How much do you love your children? How far are you willing to go to make sure they are safe, healthy and happy?
Most parents would do just about anything to protect their sons and daughters, even when it requires great sacrifice and striking out into the unknown.
Chantre Russ is one of those parents whose love is sacrificial — and she’s proved it. Recently, when her eldest child’s father was murdered, she knew she had to get out and go somewhere safer.
She found out that there was public housing in Kansas City, so she gathered up a few belongings and her precious children, and scraped together enough money for bus tickets.
Once the Greyhound bus dropped her and her three little ones off, they had no direction. It was just Russ, her 4-year-old, her 2-year-old, her 7-month old, and two bags of belongings.
Where to go? What to do? She didn’t know. So she did the best she could at that moment and herded her little family into the stairwell of a parking garage.
At 2 a.m., they were spotted by a compassionate policeman, Sgt. AJ Henry. His heart went out to the mother and her children, and he decided to call someone who could help.
Gina English, KCPD’s Social Services Coordinator, got the call. Meanwhile, some officers pooled their money so Russ and her three kids had somewhere safe to stay.
The only thing they weren’t willing to do was to separate the family. The officer was adamant about that.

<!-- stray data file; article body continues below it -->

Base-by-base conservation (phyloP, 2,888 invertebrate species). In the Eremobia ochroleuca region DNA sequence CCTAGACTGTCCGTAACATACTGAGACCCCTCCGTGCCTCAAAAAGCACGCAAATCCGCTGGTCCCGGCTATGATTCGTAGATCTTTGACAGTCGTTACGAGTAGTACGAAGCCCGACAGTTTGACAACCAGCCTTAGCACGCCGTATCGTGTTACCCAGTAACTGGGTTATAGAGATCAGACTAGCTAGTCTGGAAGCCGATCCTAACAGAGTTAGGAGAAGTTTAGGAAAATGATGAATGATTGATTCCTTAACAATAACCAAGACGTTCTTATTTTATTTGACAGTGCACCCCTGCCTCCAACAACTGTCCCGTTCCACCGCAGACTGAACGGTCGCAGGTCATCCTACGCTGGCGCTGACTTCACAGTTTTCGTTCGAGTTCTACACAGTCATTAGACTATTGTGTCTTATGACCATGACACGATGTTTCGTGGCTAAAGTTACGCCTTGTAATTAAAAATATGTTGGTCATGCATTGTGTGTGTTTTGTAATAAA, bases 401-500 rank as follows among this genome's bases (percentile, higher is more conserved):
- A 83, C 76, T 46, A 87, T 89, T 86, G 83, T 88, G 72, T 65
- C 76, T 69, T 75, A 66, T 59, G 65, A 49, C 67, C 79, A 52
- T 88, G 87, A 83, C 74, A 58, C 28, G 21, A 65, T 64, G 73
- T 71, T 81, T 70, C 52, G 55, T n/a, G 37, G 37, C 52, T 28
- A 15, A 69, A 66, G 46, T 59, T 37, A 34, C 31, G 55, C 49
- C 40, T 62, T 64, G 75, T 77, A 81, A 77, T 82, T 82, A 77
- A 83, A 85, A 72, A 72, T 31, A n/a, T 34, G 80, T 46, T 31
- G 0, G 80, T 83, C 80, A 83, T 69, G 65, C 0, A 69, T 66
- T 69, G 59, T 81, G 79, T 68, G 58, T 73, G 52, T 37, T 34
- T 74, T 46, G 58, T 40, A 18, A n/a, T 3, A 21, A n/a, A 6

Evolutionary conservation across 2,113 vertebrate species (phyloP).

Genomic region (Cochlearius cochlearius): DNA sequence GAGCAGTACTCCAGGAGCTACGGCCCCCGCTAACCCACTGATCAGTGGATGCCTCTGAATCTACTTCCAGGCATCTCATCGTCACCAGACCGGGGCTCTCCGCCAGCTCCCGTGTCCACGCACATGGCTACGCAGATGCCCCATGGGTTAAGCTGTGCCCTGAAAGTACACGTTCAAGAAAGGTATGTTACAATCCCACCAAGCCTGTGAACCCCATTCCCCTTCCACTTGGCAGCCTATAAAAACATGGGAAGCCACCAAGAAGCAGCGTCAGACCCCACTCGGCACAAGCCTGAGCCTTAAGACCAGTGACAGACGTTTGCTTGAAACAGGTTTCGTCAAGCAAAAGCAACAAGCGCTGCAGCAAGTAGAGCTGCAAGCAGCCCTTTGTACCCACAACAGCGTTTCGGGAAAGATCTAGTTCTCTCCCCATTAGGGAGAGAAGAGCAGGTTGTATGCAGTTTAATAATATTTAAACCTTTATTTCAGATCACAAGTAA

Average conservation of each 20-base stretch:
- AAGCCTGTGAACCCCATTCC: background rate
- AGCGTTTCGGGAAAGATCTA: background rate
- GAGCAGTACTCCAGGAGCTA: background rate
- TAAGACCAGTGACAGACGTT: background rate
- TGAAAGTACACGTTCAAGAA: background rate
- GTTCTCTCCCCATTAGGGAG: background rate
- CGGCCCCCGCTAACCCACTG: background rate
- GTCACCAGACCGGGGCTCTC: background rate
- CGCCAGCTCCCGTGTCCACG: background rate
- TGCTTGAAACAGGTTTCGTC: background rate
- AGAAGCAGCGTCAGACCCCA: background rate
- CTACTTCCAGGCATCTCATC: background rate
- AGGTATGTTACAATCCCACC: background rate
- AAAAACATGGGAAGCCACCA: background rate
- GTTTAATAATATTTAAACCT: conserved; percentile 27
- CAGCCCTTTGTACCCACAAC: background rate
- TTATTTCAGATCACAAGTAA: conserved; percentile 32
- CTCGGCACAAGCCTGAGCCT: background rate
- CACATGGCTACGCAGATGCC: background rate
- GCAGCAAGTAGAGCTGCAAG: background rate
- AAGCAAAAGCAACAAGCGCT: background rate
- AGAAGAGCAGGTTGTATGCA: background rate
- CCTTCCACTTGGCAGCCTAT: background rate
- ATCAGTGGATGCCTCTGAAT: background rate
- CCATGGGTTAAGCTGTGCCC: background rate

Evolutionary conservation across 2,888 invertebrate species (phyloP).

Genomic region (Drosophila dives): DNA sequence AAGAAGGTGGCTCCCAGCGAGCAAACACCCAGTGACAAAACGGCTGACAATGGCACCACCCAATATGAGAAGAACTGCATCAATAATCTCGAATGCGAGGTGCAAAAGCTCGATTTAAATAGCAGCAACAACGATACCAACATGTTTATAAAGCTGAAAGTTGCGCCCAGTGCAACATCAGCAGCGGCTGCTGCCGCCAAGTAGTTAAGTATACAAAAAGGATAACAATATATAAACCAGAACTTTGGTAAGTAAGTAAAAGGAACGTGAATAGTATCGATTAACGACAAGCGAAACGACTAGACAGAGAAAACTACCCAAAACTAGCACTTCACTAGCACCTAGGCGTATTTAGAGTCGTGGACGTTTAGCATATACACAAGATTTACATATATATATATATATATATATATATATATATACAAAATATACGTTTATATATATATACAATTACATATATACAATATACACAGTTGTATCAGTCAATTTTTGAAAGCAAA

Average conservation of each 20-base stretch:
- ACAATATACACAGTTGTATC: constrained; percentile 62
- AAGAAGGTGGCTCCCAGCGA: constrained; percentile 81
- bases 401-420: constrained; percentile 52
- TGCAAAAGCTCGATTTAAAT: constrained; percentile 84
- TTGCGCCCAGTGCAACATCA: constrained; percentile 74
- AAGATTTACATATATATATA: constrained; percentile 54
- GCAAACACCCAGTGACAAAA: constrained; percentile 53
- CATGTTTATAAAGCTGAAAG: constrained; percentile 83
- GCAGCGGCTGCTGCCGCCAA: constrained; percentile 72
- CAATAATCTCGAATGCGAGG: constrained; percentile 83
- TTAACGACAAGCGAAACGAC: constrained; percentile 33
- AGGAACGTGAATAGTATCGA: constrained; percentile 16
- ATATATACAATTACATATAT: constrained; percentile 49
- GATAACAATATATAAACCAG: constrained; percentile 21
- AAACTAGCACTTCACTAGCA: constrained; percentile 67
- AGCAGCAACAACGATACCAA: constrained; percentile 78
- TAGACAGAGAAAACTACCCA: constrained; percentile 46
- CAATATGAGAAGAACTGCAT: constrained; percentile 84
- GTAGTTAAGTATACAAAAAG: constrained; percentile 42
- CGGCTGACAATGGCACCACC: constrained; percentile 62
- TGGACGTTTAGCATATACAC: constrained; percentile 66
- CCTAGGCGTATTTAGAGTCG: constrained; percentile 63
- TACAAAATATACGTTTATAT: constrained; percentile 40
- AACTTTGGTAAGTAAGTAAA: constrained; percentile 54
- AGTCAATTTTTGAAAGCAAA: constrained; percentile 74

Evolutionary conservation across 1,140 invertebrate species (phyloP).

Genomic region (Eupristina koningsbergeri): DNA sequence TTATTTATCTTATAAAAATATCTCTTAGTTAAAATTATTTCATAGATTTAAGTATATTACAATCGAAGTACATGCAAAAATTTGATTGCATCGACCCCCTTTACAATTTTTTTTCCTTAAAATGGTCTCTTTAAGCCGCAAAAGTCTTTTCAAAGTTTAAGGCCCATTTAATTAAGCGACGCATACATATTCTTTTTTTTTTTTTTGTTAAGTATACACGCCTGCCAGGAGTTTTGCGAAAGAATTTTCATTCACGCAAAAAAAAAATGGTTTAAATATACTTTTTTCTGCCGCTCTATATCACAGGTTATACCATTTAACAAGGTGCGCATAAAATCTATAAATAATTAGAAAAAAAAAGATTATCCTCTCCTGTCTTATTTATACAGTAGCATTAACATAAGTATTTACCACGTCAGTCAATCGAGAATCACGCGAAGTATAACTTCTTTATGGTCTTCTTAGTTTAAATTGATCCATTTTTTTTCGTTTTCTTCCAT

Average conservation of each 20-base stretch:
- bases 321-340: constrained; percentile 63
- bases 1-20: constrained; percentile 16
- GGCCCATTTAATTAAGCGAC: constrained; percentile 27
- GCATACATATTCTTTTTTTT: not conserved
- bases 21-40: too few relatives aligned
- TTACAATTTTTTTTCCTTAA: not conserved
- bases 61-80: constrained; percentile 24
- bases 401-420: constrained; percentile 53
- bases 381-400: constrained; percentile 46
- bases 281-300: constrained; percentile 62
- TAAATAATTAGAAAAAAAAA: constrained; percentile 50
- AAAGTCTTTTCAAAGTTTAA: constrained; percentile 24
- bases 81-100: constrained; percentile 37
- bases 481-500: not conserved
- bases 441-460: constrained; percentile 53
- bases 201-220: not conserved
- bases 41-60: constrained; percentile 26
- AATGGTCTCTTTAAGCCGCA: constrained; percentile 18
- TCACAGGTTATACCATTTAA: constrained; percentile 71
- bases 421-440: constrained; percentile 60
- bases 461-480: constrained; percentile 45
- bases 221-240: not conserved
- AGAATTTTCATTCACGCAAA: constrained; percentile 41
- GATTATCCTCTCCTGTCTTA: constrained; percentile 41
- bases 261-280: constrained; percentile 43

English later said, “It was not going to happen on his watch. That family was not going to be separated.”
Just in case anyone leveled accusations against the mother, English made sure to stand up for her and prove that she was a great mom, she had just experienced difficulties outside of her control.
“This woman, where she’s at, what she’s done, she has done everything on her own. She just needed a support team,” she said. “She just needed someone to cheer her on and remind her that she’s made it this far and she can continue to go further.”
More money and donations came in, thanks to the work of English and the kindness of other officers, and Russ was able to find a place to stay for the foreseeable future.
One policeman’s wife even went so far as to visit in person, bringing dinner and toys and clothes for the surprised mom. English saw the look on Russ’s face and reassured her that she could accept the gifts.
“I could see the mother feeling overwhelmed and I could see her going into herself and I looked at her and said, ‘I need you to know this is not charity. This is love. This is support.’”
When Russ later heard about how Henry had been so serious about keeping her family from being separated, she was incredibly thankful.
“I’m just so thankful the officers found me because I don’t know what I would have done,” she said, “because I was actually thinking about calling Children’s Division on myself.”
At the end of her rope, she thought she had no other option but to turn over her children to people who had the means to provide for them. But thanks to the generosity of the people who discovered her, they would remain a family.
“That’s a good parent,” said English. “That’s a good parent.”